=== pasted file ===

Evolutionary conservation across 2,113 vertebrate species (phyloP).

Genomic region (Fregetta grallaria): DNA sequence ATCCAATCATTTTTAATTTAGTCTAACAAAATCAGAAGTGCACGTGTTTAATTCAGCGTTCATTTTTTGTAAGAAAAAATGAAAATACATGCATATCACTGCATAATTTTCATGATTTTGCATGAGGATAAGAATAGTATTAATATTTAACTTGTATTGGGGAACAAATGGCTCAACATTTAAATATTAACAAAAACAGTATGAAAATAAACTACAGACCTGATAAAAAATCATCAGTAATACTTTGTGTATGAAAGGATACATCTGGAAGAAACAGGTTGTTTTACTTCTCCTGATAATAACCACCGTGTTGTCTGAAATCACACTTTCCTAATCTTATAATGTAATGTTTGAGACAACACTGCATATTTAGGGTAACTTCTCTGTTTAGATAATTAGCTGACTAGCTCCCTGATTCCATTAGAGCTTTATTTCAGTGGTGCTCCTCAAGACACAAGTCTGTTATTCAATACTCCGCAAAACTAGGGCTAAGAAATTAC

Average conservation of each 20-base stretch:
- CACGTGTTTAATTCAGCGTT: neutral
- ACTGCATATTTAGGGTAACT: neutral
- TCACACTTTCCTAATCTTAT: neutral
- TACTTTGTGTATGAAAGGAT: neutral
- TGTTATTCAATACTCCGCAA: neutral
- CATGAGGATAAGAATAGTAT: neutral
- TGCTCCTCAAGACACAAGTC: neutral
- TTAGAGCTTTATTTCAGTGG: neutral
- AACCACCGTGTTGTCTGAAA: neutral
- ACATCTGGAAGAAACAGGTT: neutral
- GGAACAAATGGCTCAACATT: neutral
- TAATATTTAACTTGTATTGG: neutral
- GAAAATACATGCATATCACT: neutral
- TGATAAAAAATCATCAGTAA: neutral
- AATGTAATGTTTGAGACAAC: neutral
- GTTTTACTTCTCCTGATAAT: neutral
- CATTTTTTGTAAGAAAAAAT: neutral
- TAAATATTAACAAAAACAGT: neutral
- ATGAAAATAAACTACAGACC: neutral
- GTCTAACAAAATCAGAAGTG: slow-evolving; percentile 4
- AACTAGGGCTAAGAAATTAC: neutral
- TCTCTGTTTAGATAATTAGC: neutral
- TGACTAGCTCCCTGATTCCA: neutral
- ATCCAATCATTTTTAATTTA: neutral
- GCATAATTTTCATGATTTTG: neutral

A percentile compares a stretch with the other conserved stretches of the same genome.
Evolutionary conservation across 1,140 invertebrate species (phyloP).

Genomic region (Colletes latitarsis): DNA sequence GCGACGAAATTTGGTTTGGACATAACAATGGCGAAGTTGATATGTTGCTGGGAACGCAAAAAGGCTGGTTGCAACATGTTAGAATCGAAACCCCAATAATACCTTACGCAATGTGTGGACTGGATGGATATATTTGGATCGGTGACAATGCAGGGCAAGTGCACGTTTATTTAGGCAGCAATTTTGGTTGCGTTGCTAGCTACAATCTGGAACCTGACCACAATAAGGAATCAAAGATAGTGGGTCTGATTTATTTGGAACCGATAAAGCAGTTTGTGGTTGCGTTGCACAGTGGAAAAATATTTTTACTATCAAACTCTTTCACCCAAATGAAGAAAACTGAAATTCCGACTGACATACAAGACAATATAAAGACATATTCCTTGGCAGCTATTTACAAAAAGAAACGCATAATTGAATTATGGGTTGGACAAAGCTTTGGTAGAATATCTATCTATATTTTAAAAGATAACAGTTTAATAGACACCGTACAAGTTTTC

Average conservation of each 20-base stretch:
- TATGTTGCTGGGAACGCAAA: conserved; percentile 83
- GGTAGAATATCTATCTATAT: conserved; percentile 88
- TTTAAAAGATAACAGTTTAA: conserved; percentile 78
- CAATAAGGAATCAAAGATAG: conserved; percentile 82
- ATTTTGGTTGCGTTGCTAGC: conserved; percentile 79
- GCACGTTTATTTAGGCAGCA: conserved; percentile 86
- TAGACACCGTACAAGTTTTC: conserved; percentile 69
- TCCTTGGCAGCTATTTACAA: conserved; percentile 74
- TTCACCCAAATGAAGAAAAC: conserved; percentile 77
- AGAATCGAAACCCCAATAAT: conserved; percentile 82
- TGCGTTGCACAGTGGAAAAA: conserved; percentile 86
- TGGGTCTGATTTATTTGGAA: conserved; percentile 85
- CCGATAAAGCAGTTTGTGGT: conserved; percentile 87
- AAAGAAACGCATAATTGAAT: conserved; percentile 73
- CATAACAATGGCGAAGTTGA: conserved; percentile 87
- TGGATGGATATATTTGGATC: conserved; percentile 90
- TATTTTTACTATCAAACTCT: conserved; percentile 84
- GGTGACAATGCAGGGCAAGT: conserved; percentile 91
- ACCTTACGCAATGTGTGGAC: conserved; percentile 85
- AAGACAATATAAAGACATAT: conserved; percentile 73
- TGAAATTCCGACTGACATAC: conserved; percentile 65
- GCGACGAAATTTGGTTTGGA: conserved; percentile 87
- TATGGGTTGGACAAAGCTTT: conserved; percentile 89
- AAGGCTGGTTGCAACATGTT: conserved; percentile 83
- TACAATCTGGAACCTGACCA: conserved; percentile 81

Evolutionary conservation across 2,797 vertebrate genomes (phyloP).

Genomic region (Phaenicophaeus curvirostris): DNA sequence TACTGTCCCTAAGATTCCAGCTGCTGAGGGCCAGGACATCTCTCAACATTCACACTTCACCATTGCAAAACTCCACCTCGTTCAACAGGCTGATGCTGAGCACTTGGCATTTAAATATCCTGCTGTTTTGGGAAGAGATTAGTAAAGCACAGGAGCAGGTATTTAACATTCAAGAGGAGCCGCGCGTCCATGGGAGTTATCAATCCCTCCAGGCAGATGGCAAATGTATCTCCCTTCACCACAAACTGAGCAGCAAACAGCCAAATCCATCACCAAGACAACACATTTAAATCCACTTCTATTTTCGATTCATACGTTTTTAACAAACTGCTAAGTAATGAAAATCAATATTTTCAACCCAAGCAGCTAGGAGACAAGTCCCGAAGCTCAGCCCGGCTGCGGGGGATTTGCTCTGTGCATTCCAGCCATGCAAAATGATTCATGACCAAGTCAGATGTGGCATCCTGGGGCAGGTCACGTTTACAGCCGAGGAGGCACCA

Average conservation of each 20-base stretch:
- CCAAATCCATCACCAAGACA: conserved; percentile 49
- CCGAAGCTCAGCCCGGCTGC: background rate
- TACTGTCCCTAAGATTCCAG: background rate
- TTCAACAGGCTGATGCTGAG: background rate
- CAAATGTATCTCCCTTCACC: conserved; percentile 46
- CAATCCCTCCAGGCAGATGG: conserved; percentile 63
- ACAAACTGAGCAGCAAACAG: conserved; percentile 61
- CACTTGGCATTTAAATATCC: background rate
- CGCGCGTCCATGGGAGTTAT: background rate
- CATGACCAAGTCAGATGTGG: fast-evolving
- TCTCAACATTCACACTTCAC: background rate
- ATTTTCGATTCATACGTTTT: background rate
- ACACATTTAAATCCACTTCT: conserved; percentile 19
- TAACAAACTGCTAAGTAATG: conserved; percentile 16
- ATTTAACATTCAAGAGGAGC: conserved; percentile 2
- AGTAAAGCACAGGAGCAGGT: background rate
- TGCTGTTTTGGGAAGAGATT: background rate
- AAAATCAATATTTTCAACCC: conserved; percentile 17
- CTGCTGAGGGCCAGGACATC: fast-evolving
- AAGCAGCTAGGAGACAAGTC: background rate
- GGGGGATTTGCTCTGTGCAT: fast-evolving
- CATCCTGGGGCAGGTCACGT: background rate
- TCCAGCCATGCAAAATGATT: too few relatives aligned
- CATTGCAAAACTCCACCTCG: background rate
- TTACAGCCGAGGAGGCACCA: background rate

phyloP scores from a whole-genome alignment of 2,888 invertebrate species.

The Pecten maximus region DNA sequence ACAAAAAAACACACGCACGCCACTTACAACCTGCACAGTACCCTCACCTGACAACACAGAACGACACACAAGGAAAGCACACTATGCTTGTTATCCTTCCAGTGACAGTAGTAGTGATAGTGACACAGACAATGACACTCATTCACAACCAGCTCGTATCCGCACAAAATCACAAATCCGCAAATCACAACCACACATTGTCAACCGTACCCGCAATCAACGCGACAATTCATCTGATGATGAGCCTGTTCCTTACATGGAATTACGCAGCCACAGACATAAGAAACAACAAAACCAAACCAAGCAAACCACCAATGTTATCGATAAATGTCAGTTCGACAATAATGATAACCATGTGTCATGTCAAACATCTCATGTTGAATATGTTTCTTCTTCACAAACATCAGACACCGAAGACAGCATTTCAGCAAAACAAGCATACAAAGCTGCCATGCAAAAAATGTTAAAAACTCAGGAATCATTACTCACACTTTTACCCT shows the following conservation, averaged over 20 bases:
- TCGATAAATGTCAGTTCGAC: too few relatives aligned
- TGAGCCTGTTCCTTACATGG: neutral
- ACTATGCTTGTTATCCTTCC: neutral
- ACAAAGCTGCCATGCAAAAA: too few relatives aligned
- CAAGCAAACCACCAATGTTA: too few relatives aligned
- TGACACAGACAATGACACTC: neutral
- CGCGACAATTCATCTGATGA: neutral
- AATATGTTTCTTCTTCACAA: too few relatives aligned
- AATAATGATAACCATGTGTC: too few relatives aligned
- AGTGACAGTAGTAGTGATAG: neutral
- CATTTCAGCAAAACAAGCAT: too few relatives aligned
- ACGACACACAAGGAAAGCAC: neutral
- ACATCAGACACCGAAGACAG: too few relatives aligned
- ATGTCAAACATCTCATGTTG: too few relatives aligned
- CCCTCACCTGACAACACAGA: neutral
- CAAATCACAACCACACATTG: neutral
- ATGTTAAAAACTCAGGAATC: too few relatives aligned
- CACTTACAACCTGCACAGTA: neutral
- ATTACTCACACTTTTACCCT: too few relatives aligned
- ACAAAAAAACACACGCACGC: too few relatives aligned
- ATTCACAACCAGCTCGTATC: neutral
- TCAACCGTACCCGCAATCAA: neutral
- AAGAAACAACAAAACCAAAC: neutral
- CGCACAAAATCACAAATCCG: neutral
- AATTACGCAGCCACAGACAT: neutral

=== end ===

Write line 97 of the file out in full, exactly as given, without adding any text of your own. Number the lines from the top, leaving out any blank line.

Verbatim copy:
- AGTGACAGTAGTAGTGATAG: neutral